For some, when they first feel a fever, runny nose, or other cold symptom, they deny to everyone, including themselves, that they’re sick. In fact, they’ll work hard to prove they’re not sick and refuse any medication or treatment. Ultimately, no matter how subborn they are, these folks can’t outrun the cold or flu. In the Bible, Jesus clearly defines our sickness, but are we foolishly pretending to be well?
“For from within, out of the heart of man, come evil thoughts, sexual immorality, theft, murder, adultery, coveting, wickedness, deceit, sensuality, envy, slander, pride, foolishness. All these things come from within, and they defile a person.” (Mark 7:21) In one statement, Jesus identifies the worst sicknesses of our world. His diagnosis? These are diseases of the heart, our heart. He echoes Old Testament passages like, “The heart is deceitful above all things, and desperately sick; who can understand it?” (Jeremiah 17:9) and “Surely there is not a righteous man on earth who does good and never sins.” (Ecclesiastes 7:20) This cannot be the right diagnosis for what ails this world, can it? Isn’t everyone “basically a good person?” Jesus didn’t believe so.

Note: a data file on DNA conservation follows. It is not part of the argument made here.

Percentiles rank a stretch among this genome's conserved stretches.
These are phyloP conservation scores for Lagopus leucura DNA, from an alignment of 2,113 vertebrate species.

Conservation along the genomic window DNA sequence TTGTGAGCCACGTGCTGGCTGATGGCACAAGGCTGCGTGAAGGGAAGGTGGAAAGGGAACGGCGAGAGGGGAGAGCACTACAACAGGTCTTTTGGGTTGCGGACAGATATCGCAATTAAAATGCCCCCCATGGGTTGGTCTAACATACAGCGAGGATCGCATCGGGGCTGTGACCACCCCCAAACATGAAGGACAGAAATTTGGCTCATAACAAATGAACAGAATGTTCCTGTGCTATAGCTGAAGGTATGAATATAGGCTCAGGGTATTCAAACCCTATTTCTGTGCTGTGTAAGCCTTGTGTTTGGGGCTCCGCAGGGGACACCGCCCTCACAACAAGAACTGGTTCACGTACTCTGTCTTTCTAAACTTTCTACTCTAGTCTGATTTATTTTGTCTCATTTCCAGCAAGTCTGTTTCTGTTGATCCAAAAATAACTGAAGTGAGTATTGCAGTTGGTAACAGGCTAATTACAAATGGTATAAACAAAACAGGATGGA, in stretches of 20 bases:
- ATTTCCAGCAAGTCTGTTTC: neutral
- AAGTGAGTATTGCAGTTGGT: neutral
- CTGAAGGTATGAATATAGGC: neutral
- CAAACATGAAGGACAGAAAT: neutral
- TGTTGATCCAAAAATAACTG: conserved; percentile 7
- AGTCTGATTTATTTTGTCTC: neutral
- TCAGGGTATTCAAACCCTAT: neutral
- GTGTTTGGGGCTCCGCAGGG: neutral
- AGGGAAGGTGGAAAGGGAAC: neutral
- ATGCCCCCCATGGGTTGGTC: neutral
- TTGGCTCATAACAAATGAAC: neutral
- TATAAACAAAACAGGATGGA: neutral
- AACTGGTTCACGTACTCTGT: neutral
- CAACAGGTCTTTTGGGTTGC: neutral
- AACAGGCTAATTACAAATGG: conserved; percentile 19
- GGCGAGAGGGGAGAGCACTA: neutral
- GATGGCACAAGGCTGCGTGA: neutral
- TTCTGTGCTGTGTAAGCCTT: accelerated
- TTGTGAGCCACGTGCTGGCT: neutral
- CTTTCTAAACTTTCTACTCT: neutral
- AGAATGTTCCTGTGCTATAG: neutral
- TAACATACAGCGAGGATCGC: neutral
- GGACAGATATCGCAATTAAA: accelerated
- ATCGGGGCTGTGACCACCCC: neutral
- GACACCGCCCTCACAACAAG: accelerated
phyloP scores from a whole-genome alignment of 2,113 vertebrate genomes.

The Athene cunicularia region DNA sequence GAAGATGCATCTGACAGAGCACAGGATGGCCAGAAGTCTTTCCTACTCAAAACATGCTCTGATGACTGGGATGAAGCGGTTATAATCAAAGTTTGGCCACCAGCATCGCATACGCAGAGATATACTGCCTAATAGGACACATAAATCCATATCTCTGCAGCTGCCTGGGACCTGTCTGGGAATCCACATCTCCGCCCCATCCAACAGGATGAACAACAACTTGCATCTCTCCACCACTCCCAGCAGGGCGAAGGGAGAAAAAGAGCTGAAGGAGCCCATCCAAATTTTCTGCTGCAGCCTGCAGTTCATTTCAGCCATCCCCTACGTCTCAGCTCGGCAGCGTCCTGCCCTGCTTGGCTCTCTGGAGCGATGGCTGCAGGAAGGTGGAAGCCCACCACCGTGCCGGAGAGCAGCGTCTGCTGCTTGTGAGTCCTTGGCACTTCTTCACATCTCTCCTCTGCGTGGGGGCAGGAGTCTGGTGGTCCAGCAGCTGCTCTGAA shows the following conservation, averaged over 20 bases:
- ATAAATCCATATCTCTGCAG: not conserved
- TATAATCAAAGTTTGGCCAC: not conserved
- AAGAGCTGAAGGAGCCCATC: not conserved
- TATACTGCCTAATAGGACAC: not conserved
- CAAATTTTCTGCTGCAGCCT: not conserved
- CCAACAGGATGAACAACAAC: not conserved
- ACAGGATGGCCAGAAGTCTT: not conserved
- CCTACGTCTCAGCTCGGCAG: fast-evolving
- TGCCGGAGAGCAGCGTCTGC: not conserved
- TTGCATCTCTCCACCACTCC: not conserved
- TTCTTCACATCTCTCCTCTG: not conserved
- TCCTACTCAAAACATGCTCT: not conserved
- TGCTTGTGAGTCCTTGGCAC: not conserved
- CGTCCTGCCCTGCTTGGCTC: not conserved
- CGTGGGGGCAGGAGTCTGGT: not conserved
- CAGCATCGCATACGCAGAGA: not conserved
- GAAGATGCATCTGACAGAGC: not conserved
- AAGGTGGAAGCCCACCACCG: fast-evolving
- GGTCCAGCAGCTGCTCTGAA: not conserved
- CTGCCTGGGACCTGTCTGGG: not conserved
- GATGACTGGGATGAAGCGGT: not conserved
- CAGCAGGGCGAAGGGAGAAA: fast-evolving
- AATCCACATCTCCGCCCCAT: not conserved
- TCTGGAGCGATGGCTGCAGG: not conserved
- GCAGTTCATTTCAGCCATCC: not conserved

“…a man ran up and knelt before him and asked him, ‘Good Teacher, what must I do to inherit eternal life?’ And Jesus said to him, ‘Why do you call me good? No one is good except God alone.’ “ (Mark 10:17-18) This may sound cutting, but Jesus knows people who deny their sickness aren’t open to healing. He tells us, “Those who are well have no need of a physician, but those who are sick. I have not come to call the righteous but sinners to repentance.” (Luke 5:31-32) Jesus could spare our feelings and say we’re just fine, but he loves us too much to let us suffer; he lovingly points out the source of our problems and points us to a merciful God for treatment. In Ezekiel, God promises, “And I will give you a new heart, and a new spirit I will put within you. And I will remove the heart of stone from your flesh and give you a heart of flesh.” (36:26)
When Jesus diagnoses us with a wicked heart, we shouldn’t be offended, but in awe of God’s loving patience towards His rebellious children. “But God, being rich in mercy, because of the great love with which he loved us, even when we were dead in our trespasses, made us alive together with Christ…” (Ephesians 2:4-5) Shall we go on pretending? Or admit we’re sick and let the good Physician do his work?